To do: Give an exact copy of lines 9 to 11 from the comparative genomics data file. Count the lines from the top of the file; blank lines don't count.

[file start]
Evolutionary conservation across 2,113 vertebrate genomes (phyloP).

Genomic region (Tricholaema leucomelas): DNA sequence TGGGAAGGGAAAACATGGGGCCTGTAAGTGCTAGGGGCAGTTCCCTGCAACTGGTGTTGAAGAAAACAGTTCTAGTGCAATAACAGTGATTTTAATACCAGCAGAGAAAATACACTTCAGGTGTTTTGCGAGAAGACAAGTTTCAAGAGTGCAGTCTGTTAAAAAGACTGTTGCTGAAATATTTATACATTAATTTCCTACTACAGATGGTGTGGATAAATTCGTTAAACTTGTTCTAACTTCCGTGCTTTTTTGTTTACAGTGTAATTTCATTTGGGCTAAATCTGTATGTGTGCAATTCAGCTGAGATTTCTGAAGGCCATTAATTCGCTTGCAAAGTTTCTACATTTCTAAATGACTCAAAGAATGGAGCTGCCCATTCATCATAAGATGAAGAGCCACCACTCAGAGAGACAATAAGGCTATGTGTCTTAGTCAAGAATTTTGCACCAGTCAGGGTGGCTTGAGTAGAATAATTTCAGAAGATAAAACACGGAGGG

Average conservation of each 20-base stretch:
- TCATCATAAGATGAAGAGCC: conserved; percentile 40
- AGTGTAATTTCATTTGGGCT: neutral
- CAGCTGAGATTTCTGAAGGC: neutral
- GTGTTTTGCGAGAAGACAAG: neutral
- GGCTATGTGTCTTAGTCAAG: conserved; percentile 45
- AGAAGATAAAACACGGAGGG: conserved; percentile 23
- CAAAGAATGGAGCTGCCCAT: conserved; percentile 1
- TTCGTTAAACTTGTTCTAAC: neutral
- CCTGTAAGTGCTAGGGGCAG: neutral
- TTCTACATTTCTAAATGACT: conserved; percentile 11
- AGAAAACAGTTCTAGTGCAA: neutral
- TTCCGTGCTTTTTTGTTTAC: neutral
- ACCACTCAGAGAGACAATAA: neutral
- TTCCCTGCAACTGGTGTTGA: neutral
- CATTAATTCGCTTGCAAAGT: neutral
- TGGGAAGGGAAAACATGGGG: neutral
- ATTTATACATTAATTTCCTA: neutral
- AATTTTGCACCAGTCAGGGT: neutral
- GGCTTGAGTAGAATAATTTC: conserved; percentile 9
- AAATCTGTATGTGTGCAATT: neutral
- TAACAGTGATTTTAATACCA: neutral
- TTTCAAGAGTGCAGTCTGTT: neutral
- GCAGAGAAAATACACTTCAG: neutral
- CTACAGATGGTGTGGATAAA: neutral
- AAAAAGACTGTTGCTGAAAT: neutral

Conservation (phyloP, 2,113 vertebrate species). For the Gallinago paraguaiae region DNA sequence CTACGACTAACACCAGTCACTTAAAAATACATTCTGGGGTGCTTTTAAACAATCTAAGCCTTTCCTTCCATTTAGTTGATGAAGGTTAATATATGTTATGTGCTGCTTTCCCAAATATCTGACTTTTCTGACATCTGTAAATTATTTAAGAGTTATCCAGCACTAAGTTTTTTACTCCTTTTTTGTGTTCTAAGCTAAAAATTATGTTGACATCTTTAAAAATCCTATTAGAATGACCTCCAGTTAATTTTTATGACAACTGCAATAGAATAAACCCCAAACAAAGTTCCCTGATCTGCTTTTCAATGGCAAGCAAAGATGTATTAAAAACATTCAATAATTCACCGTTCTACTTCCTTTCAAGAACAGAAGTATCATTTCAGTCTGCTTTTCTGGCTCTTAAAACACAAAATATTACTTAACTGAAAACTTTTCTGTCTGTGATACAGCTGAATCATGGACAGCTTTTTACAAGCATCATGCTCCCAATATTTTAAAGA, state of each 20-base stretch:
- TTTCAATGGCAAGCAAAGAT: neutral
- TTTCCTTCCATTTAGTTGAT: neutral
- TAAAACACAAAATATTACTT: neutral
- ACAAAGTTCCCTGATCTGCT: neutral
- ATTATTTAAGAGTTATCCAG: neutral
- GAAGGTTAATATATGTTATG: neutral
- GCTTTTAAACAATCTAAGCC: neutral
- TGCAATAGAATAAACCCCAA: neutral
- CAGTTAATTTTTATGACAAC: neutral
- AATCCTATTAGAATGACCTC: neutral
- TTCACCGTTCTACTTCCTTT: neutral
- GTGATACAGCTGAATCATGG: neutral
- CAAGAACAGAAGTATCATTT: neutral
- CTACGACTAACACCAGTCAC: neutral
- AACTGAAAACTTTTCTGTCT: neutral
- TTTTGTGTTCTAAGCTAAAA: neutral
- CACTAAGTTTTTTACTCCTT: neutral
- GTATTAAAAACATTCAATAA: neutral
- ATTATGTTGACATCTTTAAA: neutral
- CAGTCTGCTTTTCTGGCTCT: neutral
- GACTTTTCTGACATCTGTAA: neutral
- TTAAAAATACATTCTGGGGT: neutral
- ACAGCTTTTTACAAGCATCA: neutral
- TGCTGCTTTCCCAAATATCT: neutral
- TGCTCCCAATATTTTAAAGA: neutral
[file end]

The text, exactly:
- AGAAGATAAAACACGGAGGG: conserved; percentile 23
- CAAAGAATGGAGCTGCCCAT: conserved; percentile 1
- TTCGTTAAACTTGTTCTAAC: neutral